Tasmanian Medical Cannabis Scheme To Commence In September

Tasmania Cannabis Access Scheme
Image: Mullaways, CC BY-SA 3.0, Link

From September 1, some patients in the Australian state of Tasmania will be able to be prescribed unregistered medical cannabis products under the State Government’s Controlled Access Scheme.

Announced yesterday, $3.75 million from the state budget will go towards supporting comprehensive clinical assessment of patients with severe epilepsy whose symptoms aren’t responding to conventional drugs, and who may benefit from medicinal cannabis.

“Tasmania has led the country in calling for a national, evidence-based response to provide safe access to medical cannabis, and the opening of Tasmania’s Controlled Access Scheme will be a significant step forward,” said Tasmanian Minister For Health, Michael Ferguson

Interested patients will need to speak with their GP when the scheme opens, who will then refer them to an appropriately qualified, specialist doctor for assessment. Minister Ferguson stressed patients should not cease using prescribed medications for epilepsy under any circumstances.

There is an increasing amount of evidence that cannabis compounds such as cannabidiol can help manage some epilepsy conditions, greatly improving the patient’s quality of life.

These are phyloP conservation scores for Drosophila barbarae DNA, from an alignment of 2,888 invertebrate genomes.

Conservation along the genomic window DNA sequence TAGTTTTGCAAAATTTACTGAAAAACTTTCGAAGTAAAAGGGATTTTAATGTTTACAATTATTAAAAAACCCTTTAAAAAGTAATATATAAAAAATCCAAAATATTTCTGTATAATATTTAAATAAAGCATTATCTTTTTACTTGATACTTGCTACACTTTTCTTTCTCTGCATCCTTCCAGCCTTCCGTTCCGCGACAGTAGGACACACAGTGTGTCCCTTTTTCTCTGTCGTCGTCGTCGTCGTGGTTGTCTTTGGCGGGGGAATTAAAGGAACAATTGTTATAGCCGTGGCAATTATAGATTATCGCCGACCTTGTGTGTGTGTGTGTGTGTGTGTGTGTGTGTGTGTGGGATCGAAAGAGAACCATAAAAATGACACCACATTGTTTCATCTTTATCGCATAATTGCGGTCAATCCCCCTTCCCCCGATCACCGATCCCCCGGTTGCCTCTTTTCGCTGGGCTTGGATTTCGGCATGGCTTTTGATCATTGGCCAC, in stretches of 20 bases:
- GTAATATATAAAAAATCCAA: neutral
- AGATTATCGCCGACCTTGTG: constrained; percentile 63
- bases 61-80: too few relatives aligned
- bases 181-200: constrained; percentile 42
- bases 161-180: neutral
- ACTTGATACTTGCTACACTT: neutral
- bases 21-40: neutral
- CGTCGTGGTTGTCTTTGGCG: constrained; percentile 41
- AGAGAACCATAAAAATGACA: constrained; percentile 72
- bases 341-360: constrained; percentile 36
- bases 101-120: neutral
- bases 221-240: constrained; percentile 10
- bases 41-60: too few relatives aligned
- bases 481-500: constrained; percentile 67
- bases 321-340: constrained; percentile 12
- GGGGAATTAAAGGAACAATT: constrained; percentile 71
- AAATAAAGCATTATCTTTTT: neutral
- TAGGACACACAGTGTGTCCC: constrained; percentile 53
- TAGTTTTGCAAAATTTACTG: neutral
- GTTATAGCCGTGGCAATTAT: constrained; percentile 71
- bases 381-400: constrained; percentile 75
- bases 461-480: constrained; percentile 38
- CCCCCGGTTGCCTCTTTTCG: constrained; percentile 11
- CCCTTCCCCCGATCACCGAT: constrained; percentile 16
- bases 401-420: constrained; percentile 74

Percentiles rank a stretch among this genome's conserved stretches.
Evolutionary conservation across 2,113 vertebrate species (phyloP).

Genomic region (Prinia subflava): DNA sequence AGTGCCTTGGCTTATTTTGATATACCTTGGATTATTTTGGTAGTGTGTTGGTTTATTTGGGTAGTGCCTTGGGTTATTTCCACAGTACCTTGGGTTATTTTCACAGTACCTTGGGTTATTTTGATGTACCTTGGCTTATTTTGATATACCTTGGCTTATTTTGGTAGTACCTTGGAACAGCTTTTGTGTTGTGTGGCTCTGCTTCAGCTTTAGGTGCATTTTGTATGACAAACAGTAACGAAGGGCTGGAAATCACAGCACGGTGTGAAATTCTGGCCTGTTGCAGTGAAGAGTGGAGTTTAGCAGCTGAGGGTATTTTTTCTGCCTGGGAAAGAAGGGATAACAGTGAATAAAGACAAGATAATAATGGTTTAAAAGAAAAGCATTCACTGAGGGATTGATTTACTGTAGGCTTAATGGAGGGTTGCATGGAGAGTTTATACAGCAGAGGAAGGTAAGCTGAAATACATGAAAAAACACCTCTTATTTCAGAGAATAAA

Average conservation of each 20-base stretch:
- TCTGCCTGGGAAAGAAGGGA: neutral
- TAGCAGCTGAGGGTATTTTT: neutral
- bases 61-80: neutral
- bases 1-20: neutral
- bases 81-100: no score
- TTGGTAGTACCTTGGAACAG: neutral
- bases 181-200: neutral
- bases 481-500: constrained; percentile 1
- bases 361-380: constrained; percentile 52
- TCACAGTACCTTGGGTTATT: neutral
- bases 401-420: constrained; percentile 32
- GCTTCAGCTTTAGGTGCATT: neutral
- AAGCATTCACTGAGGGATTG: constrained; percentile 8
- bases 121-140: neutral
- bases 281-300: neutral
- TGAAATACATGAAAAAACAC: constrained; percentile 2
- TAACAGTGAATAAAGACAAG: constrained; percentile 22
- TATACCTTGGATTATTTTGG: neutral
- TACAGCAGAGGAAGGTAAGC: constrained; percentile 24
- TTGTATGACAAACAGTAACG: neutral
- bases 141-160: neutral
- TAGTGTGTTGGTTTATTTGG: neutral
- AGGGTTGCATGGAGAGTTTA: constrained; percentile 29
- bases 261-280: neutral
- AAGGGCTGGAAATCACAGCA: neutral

Further details regarding the scheme will soon be published on the Department of Health and Human Services website.

While acknowledging the announcement was a step forward, Greens MP Andrea Dawkins raised the issue of equitable access for patients with other conditions.

“How will cancer patients suffering the effects of chemotherapy or radiation therapy access cannabis?” Ms. Dawkins asked during parliamentary Question Time.

“Or patients with terminal illness, with eating disorders, arthritis, or any of the other conditions [for which] cannabis has proven beneficial.”

Premier Will Hodgman retaliated, accusing the Greens and Labor of having a poor track record on the issue when they were in power.

UPDATE: The Tasmanian government now states:

“The scheme is not restricted to Epilepsy. Medical specialists will be able to seek authority to prescribe these products for any condition they think could be assisted.”

There are also concerns that even unregistered medicines available under the scheme will not be affordable and it will do little to discourage sourcing medications via illegal channels.

According to Epilepsy Action, up  to 3.5% of Australians will experience epilepsy at some point in their lives. The number of people in Australia currently living with epilepsy is close to 250,000; however for most of these people, conventional treatments are suitable.

In other recent medicinal cannabis news out of Tasmania, earlier this week we reported Tasmanian Alkaloids has partnered with Auscann in an arrangement relating to the cultivation, manufacturing and distribution of cannabis products; subject to the appropriate approvals being issued.